I remember my first encounter with the stage when I was a child very vividly.
In the mundane context of holiday clubs in Italy and Grece, I found the meaning of life. I remember the awe and wonder I felt when spotting the amphitheatre recreated for the guests’ entertainment. I felt instinctively that it was more than that. (After all, early Greek theatres were very much like temples, dedicated to the God Dyonisus.) There was something magical and sacred about it, something that transcended everyday life. Instantly I turned into a worshipper, and I was drawn to it every night, regardless if I was to be on stage or in the audience; it was impossible to stay away.
Of course I had not heard of Stella Adler back then, but I would have understood her perfectly. I would have agreed that getting on stage is nothing casual, and understood why no one slouches on Greek vases.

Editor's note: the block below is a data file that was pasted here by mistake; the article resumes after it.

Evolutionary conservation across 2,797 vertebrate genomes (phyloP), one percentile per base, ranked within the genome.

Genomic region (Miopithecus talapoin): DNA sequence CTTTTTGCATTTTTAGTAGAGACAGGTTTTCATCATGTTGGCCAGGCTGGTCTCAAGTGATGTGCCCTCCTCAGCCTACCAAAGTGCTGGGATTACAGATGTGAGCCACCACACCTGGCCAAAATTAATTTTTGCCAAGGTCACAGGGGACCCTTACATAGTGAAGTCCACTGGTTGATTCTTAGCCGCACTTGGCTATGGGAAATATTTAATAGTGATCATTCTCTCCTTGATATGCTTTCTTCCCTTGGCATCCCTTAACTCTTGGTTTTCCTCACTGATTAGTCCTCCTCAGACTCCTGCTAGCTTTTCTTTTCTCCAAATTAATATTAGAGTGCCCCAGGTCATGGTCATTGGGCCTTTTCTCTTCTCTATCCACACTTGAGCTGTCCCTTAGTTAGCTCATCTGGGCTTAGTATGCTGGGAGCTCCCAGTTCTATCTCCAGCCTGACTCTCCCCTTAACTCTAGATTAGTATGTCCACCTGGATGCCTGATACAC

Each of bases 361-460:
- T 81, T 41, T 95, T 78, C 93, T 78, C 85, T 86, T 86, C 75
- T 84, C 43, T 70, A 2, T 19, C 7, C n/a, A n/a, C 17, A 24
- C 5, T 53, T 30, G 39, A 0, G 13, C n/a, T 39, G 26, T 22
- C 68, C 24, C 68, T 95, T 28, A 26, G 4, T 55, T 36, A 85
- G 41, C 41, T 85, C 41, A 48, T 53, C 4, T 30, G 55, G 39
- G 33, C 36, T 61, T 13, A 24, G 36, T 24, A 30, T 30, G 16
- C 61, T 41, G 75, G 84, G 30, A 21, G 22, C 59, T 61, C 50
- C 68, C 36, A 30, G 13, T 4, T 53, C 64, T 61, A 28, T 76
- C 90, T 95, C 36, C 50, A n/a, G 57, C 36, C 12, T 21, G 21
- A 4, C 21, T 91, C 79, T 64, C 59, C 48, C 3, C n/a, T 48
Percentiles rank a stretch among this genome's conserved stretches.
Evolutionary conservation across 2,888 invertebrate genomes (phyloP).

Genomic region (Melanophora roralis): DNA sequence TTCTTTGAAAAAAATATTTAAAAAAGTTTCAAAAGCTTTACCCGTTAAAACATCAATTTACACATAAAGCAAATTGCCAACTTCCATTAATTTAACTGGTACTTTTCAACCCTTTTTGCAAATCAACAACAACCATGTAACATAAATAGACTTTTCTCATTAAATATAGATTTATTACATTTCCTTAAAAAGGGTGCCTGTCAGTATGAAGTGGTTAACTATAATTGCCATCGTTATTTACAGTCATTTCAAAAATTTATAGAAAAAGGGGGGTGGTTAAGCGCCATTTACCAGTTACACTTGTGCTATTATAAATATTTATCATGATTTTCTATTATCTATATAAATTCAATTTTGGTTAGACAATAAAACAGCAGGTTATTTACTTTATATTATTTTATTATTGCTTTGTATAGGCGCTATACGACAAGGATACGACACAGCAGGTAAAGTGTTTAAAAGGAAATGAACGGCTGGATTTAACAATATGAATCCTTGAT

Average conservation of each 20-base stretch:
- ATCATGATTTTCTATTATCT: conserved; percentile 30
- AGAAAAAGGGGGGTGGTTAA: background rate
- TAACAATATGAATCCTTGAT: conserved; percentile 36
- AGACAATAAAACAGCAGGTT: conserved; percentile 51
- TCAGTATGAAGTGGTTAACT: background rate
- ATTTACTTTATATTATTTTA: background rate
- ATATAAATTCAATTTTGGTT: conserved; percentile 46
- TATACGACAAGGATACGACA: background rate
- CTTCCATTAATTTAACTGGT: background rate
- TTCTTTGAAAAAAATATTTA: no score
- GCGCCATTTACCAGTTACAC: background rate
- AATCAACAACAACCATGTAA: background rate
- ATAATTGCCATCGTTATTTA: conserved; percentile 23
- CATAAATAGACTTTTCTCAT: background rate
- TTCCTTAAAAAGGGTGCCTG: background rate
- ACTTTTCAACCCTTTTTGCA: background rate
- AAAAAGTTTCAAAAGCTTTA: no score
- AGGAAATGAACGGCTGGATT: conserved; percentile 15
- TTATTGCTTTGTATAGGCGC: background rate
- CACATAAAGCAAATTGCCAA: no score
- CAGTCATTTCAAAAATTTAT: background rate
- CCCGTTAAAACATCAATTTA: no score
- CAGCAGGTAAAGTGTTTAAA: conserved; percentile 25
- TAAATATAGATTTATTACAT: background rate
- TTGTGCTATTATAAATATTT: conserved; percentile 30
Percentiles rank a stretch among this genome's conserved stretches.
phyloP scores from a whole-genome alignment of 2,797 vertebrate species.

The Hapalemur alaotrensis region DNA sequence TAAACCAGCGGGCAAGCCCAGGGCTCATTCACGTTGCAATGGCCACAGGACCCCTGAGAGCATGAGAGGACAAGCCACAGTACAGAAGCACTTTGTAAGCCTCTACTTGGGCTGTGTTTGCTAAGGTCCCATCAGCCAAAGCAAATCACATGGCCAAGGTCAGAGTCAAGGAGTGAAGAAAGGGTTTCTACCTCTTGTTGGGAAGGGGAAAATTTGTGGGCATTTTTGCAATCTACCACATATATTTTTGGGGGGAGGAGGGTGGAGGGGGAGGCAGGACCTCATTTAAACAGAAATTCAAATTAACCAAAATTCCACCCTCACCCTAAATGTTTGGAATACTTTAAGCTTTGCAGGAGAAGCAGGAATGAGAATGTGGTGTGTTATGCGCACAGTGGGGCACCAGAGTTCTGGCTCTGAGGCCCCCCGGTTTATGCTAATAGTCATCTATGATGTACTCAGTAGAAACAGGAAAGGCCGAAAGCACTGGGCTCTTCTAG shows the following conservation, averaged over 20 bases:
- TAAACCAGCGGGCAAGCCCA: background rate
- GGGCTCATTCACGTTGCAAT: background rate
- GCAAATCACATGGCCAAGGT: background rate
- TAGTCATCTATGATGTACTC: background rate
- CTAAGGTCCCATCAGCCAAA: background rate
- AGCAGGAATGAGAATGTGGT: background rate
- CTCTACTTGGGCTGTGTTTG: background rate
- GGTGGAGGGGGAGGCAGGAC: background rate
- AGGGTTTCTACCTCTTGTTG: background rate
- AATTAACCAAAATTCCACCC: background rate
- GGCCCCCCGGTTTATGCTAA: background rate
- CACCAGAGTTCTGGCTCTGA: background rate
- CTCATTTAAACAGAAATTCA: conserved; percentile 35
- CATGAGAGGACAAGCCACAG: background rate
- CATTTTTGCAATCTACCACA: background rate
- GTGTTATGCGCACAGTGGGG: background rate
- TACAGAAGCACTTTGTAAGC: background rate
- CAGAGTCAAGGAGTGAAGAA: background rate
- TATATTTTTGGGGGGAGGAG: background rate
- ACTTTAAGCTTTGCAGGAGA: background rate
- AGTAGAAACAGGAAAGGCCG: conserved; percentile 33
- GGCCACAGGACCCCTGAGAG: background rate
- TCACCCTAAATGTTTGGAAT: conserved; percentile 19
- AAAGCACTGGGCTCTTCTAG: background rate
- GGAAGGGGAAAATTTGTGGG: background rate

She said: “The stage will always support you. It will never leave you. You can die on it, and it won’t leave you. When you die, it surrounds you. That’s even better. But you must always be worthy of standing on it, of receiving the stature it will confer on you.”
I can still feel how tall I tried to stand in the vicinity of that amphitheatre. And I’m still stretching to stand tall, in the hope that when I eventually will die and you'll have to drag me off stage, I would have been worthy of it.